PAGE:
An Open Letter To Shane Carruth

carruth questions and interview with the master

An Open Letter To Shane Carruth

Someone recently hinted that they MIGHT be able get me access to Mr. Carruth in order to ask a few questions.  I passed out.  I then Got back up again and I then proceeded jerk about the floor in apoplectic shock.  Some of you would go into seizures if you got a chance to meet Bono, Barrack Obama, or maybe Brad Pitt & Angelina Jolie etc or whatever.  But for me the only individuals that would do that to me would be Christopher Nolan or Shane Carruth.  You track People magazine for Riahanna rumors.  I track the web for Shane Carruth rumors. Remember back in the day when we scoured the news day after day for hints that there might be a movie after Return of the Jedi (was I the only one who did this?) – yeah, that’s me every day hoping for news on the next Carruth sighting.

But before I delve further – are you guys even aware who the heck Shane Carruth even is?  Let’s digress a bit before we leap forward to my open letter.  Because, unfortunately, [pullquote]Shane may not exactly be a household name yet, though he should be.[/pullquote] Shane happens to be a writer. Oh no wait, he’s also a director. Check that, he’s also an actor, a producer, an editor. Oh did I mention he’s also a sound editor, and a financier. An executive producer and musician. He’s a grip, a lighting technician, special effects supervisor etc etc. But of WHAT? Of Primer, that’s what. Possibly one of the best Science Fiction movies of all time. WHAT? Better than 2001 A Space Odyssey? Better than all the Star Treks ever? Wait, BETTER THAN THE EMPIRE STRIKES BACK? Ok, maybe I won’t go that far. And you still haven’t heard of him? Right, see, we need to rectify this incongruity. Like pronto.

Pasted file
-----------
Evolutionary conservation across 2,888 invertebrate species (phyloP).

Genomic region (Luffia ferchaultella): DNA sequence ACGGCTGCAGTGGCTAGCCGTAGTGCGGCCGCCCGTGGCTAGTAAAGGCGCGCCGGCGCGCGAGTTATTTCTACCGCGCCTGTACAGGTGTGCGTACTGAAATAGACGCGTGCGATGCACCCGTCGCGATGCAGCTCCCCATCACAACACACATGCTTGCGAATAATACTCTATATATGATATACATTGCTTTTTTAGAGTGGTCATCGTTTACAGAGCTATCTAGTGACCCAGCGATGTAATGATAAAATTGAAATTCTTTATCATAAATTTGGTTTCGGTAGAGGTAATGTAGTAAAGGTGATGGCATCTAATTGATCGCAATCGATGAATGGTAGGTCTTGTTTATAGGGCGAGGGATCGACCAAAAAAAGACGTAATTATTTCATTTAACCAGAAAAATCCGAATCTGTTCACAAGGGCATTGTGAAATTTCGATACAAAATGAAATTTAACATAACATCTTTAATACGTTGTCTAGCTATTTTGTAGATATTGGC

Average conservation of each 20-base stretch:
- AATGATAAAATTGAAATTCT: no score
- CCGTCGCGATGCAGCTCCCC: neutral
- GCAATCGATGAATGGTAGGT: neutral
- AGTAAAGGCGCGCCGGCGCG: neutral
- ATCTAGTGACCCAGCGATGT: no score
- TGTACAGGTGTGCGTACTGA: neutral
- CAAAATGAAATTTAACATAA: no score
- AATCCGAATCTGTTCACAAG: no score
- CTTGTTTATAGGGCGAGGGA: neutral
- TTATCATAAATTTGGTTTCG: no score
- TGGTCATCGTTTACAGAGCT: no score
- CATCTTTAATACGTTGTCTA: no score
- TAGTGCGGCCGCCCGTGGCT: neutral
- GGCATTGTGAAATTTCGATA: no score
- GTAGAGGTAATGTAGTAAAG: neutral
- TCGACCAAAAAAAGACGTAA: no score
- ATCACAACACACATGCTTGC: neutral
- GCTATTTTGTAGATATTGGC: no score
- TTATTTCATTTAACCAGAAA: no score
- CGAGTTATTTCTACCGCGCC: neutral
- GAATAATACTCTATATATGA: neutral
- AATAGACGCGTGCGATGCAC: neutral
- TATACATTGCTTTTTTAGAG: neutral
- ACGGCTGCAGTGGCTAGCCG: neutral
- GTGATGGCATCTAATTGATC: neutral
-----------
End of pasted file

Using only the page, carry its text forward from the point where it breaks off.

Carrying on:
Primer went on to win the Grand Jury prize at the 2004 Sundance Film Festival. Shane’s second movie, Upstream Color was the darling of the 2013 Sundance Film Festival and even trended higher than the festival itself on Twitter. So even objectively I’m not completely insane on this particular point… only partially, and that is no fault of Carruth’s at all.  I want to make that perfectly clear. If you’ve read my blog at all over the years you know that I have covered Shane pretty extensively already:

- A Primer primer, an overview
- Primer best mind bending movie ever
- Our Initial alert Upstream Color was coming
- Upstream Color Fanboy Review
- Detailed Upstream Color Explanation

So recently I had someone reach out to me that asked if I had a few questions for Mr. Carruth himself. And that got me really started thinking. If he was standing here, like right now, what would I talk to him about?  Well besides my charming personality and my amazing talent for fetching coffee, dry cleaning, and walking one’s dog.  I mean besides that.  But I figured that, heck, might as well sort out my questions for the man… and maybe someday someone would let him know that there was a guy out there on the interwebs with a few questions, and he’d know to run as far and as fast as physically possible.  So this is me attempting (quite unsuccessfully) to limit my questions in the hopes that one Mr. Carruth himself may actually take a gander and respond: